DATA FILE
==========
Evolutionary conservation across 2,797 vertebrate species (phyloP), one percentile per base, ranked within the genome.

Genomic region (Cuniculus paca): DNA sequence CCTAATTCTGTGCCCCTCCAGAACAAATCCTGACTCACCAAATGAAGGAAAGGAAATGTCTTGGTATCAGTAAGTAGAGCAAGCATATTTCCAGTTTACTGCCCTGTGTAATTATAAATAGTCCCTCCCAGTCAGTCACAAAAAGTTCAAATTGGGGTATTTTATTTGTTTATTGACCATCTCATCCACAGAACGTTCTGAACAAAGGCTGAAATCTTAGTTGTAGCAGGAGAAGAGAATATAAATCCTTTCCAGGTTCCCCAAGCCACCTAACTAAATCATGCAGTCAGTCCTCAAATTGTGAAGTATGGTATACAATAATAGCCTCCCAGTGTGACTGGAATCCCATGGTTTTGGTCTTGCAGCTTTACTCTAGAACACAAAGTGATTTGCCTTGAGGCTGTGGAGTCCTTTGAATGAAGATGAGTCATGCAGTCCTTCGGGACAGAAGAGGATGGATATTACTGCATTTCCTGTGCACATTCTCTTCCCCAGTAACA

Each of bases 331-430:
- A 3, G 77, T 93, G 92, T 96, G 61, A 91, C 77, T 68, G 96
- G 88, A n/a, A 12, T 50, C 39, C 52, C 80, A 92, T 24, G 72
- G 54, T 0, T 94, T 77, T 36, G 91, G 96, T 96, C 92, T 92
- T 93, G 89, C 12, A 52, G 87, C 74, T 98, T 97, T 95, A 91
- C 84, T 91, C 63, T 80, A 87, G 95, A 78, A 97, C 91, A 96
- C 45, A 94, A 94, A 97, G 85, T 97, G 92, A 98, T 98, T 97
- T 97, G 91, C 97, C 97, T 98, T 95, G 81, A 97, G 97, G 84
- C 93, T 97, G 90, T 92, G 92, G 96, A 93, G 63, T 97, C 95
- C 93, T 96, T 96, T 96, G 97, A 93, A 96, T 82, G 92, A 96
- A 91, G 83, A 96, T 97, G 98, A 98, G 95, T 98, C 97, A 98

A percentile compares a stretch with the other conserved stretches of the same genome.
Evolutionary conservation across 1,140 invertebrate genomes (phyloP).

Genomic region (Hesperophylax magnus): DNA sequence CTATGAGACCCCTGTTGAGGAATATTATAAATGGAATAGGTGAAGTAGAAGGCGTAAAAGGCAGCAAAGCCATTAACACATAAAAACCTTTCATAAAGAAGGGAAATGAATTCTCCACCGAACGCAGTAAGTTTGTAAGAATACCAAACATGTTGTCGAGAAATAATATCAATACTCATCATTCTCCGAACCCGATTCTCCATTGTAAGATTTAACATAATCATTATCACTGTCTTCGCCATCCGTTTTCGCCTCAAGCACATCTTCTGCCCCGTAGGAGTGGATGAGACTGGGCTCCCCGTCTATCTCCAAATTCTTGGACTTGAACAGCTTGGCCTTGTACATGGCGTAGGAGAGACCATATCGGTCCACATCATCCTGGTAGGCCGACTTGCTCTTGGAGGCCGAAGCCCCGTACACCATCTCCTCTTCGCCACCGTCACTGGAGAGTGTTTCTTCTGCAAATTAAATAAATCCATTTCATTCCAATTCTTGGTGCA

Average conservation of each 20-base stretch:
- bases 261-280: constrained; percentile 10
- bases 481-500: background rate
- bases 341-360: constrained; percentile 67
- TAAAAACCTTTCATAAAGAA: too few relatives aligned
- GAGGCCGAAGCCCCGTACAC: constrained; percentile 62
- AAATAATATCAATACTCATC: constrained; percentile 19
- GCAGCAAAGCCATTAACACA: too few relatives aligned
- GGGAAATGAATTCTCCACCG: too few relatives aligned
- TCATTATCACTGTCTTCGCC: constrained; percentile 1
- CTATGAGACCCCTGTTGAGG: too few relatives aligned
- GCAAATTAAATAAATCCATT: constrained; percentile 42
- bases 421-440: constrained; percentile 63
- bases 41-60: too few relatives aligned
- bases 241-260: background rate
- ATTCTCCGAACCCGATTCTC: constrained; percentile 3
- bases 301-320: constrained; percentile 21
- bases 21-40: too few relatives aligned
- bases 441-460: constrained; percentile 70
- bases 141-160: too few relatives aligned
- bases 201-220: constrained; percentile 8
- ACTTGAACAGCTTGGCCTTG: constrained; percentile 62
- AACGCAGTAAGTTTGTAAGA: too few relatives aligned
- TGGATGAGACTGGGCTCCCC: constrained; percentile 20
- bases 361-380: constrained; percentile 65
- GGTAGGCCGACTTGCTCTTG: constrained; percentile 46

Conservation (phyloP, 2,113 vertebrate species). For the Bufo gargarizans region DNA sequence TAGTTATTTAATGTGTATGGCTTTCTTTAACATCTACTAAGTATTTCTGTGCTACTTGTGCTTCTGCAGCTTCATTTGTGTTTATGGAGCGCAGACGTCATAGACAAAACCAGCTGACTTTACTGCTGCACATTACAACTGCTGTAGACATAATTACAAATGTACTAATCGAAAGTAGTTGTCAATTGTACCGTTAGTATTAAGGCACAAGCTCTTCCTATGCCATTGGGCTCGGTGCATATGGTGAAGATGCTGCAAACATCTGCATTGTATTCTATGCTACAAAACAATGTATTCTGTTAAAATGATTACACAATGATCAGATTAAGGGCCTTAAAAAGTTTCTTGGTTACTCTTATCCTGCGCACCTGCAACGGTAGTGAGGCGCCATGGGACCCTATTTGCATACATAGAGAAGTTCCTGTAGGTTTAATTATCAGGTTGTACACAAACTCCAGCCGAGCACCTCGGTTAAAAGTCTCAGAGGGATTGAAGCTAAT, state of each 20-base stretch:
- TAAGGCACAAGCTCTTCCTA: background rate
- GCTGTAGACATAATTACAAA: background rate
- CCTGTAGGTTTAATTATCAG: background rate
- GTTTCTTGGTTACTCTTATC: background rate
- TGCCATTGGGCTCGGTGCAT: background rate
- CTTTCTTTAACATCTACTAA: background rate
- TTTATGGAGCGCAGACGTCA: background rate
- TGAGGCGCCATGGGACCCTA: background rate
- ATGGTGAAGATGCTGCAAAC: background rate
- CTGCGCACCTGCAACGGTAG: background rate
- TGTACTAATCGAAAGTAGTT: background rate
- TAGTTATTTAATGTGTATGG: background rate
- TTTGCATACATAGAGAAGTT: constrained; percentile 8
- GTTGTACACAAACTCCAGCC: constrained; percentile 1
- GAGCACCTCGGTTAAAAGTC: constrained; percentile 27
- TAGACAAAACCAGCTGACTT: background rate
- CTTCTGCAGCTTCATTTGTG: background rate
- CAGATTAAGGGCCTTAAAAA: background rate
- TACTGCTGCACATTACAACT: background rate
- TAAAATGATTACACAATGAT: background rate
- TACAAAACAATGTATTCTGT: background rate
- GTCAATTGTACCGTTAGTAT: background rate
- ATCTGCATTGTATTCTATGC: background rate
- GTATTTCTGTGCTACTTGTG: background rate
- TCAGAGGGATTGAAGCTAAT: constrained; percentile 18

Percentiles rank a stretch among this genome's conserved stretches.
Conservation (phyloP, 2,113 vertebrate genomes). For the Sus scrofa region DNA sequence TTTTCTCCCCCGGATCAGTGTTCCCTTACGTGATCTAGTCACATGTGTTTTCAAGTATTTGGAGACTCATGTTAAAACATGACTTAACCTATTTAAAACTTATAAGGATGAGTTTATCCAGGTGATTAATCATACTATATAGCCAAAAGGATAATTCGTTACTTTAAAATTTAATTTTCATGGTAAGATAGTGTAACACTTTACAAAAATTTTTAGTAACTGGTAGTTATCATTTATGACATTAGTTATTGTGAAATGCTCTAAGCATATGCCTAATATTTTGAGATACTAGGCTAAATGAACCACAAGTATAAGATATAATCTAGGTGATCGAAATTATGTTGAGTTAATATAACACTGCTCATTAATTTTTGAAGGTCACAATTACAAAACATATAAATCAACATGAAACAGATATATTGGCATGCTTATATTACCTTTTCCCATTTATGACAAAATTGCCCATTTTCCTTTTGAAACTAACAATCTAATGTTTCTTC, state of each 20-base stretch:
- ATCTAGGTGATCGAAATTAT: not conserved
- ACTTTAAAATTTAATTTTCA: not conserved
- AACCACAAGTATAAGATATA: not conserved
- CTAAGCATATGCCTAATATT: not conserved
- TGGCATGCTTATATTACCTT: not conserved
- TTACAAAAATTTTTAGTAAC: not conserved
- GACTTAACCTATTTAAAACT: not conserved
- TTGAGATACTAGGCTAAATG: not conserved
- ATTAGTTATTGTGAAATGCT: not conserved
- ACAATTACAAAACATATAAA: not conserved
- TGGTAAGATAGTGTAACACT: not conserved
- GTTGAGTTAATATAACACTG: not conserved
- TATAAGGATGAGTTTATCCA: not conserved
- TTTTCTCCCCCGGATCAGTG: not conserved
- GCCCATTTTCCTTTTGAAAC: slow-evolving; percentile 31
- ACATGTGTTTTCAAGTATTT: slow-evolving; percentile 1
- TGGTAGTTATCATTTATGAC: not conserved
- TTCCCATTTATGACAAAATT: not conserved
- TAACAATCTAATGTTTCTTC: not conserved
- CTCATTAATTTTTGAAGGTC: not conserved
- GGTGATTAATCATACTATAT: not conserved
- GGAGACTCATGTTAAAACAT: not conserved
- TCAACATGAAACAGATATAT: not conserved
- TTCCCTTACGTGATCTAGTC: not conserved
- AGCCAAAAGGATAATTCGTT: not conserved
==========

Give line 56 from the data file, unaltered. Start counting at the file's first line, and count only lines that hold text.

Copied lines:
- TTTGCATACATAGAGAAGTT: constrained; percentile 8